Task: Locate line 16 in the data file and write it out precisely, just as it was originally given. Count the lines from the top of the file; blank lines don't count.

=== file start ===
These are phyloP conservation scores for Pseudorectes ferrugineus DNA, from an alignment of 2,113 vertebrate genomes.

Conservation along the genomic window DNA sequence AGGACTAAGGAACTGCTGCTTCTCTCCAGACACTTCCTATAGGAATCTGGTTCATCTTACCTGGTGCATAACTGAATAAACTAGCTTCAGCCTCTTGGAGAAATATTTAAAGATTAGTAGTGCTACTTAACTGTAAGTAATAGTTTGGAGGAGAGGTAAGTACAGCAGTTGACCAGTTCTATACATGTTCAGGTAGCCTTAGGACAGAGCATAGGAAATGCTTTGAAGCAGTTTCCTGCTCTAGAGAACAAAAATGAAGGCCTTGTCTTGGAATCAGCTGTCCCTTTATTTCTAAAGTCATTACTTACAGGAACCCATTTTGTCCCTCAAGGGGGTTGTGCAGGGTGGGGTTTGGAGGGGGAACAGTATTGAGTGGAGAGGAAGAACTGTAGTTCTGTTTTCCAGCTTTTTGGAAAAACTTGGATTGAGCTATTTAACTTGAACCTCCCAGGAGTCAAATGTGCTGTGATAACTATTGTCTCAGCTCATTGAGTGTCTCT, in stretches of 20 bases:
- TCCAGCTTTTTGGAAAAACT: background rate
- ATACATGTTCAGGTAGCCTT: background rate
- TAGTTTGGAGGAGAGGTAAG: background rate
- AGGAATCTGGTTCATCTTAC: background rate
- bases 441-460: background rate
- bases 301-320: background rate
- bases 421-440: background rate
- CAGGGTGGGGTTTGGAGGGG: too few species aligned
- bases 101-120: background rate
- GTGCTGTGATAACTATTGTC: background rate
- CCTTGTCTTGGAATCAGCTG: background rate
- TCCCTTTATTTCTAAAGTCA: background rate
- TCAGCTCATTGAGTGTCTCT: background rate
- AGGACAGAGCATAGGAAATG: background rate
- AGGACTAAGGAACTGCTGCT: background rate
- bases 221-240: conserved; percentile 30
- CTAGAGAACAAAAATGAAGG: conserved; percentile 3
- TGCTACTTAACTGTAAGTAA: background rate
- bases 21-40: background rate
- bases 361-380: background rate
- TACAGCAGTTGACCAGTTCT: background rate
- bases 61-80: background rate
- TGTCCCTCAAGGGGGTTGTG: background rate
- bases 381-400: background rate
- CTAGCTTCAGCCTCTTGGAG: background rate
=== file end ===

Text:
- AGGACAGAGCATAGGAAATG: background rate